Early sunset puts pedestrians at risk

See what officials are doing to help those walking be safer, now that twilight arrives in outer East Portland during mid-afternoon …

PBOT Outreach staffer Sharon White and bike activist Duane Wong arrive in East Portland, ready to help pedestrians and bike riders “Be Seen – Be Safe”.

Story and photos by David F. Ashton

With the end of Daylight Savings Time on November 6, and with the sun setting before 5:00 p.m., the Portland Bureau of Transportation (PDOT) is urging both drivers and pedestrians to be careful.

“We’re calling the campaign, ‘Be Seen. Be Safe’,” explained PBOT Public Information Officer Dylan Rivera.

“It’s an effort in which we’re sending out volunteers and staff to busy intersections, high crash corridor roadways, and other key locations, handing out safety lights and reflective stickers – while encouraging Portland’s more vulnerable road users to ‘brighten up’ their attire, during the darker fall and winter months,” Rivera explained.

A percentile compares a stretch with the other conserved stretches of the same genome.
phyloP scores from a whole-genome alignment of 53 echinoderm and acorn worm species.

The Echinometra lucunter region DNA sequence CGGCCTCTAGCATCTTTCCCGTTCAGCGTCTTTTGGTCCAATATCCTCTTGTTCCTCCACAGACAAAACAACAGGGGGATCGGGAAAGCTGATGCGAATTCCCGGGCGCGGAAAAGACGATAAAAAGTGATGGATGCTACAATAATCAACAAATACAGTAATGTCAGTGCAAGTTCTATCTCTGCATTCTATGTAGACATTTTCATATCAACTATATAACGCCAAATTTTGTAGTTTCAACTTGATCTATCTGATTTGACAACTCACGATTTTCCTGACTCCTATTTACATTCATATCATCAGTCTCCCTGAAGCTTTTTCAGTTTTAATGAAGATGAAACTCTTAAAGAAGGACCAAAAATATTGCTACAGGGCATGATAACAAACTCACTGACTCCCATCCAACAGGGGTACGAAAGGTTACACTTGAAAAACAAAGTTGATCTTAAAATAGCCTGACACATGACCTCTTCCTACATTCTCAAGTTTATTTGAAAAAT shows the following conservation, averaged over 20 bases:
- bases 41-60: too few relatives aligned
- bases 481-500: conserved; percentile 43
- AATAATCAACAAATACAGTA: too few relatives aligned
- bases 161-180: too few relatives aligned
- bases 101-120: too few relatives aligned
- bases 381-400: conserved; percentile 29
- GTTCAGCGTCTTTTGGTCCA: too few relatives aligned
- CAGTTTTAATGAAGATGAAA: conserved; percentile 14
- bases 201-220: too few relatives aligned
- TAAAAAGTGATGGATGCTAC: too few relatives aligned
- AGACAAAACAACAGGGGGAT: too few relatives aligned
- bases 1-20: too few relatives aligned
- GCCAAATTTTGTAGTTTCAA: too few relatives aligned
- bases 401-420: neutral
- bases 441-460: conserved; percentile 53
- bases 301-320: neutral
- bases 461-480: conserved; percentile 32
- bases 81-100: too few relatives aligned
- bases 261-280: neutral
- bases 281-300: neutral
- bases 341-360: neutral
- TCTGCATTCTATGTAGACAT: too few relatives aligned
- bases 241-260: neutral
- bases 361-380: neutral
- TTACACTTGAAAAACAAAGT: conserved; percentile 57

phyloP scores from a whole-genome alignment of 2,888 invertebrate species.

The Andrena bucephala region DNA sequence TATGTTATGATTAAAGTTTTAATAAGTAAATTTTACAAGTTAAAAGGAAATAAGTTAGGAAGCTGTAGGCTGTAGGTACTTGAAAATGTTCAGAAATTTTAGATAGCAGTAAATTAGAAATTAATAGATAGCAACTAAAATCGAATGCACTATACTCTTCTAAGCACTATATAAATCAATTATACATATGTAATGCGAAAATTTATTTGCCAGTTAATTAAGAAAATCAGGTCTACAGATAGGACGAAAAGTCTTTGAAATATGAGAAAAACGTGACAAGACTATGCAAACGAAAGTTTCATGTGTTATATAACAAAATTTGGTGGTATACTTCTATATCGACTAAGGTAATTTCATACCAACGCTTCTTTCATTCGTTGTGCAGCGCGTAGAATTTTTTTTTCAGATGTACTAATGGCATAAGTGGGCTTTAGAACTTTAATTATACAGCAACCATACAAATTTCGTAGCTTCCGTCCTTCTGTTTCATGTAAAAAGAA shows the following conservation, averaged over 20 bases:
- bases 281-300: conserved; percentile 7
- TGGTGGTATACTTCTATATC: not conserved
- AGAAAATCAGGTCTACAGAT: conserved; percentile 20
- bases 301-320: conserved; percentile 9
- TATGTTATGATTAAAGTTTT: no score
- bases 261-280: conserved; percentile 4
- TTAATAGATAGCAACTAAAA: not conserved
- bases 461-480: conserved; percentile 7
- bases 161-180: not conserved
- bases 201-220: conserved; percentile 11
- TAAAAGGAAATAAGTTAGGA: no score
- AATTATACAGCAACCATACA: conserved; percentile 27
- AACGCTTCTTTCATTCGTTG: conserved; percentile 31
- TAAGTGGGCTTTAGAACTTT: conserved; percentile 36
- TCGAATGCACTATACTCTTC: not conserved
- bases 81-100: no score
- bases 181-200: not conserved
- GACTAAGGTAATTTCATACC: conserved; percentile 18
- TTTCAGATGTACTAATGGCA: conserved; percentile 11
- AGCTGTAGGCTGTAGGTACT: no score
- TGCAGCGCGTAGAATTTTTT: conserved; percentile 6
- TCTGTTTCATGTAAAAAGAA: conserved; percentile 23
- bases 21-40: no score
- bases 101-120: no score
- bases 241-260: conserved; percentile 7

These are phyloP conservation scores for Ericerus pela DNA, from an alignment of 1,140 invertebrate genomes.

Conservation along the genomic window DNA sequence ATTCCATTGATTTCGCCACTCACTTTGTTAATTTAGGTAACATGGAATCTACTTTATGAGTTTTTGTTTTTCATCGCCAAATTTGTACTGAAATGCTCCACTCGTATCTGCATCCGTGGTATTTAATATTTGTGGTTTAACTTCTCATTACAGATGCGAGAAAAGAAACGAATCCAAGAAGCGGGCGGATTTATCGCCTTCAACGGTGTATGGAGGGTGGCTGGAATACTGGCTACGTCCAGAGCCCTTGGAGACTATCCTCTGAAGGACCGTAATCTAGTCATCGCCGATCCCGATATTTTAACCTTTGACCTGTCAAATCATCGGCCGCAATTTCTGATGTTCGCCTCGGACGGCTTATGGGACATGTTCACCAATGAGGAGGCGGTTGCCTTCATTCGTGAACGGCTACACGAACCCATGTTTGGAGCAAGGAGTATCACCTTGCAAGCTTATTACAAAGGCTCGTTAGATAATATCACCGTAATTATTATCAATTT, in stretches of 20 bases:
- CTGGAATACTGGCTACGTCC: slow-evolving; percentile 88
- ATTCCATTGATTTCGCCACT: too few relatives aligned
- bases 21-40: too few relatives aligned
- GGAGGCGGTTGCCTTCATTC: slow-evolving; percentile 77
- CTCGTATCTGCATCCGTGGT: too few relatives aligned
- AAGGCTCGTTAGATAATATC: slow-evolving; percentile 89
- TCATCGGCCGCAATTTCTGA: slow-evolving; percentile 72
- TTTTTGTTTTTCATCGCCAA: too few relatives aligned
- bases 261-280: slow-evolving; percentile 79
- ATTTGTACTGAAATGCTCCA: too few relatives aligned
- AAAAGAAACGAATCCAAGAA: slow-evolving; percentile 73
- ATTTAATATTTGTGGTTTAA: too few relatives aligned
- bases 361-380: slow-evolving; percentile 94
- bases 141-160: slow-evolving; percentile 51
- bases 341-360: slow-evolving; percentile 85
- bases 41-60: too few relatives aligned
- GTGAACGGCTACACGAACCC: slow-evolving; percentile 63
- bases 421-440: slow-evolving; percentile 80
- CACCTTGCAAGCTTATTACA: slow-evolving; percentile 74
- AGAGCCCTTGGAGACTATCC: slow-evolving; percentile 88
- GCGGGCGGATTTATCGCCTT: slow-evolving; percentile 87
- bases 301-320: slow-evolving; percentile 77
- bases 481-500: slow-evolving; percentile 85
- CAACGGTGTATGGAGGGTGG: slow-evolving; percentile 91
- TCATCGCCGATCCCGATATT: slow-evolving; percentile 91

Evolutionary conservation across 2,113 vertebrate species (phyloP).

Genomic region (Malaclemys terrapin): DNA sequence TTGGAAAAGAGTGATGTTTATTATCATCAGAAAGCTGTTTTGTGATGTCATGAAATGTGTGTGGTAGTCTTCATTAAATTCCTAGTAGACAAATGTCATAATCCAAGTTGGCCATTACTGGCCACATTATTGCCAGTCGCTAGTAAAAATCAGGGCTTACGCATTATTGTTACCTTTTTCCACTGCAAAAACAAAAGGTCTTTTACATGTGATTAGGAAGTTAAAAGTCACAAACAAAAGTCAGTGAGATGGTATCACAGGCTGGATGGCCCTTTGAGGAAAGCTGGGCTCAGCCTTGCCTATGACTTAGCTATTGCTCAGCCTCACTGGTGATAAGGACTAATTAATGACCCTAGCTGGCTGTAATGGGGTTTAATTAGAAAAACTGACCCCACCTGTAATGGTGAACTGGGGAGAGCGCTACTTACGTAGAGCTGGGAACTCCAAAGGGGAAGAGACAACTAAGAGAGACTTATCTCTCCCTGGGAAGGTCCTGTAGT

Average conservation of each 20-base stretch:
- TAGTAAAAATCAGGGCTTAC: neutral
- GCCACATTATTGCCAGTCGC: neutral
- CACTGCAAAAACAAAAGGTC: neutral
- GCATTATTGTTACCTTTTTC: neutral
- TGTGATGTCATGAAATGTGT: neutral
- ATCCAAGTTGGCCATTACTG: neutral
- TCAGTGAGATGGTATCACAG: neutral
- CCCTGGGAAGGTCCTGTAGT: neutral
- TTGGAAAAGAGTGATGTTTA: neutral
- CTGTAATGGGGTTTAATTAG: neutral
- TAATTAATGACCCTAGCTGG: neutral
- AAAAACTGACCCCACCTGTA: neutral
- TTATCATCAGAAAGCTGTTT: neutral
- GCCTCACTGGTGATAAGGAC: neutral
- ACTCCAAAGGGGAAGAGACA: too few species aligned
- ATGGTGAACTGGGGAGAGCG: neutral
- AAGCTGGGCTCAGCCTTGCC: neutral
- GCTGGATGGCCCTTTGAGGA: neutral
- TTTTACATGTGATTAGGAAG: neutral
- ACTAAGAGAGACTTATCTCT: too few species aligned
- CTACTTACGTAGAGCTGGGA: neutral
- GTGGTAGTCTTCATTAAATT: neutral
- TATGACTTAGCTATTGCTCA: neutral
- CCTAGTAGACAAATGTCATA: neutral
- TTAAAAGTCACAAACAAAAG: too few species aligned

This couple welcomes the small flashing lights that are intended to help keep them safe when they cross major streets, such as SE Foster Road, in the dark.

PBOT’s Sharon White came to the intersection of SE 80th Avenue and Foster Road on November 7, with bags full of reflectors and LED “blinky lights” in tow. This section of Foster has been the scene of several tragic vehicle/pedestrian accidents over the years.

People walking and biking can increase their visibility during low-light hours by wearing reflective gear and using safety lights, White commented.

“Did you know that you’re first visible to people driving from 500 feet away when you’re wearing reflective clothing? Compare that to just 55 feet away, when wearing dark colors with no reflective gear or lights,” said White.

This pedestrian says he’s grateful for the blinking light and reflective stickers.

Drivers need to take note, Rivera said, and remember to:

  • Practice patience and slow down;
  • Stay in your lane and beware of drivers who dart from lane to lane;
  • Even though the route may be familiar, don’t ‘go on autopilot’; stay alert and always watch for vulnerable road users, such as people walking, biking and rolling; and,
  • Don’t touch your phone, eat, drink, or do other things that are distracting.


“It’s time to step up your visibility, and make sure you’re doing your part to travel with care,” Rivera advised.

© 2016 David F. Ashton ~ East Portland News

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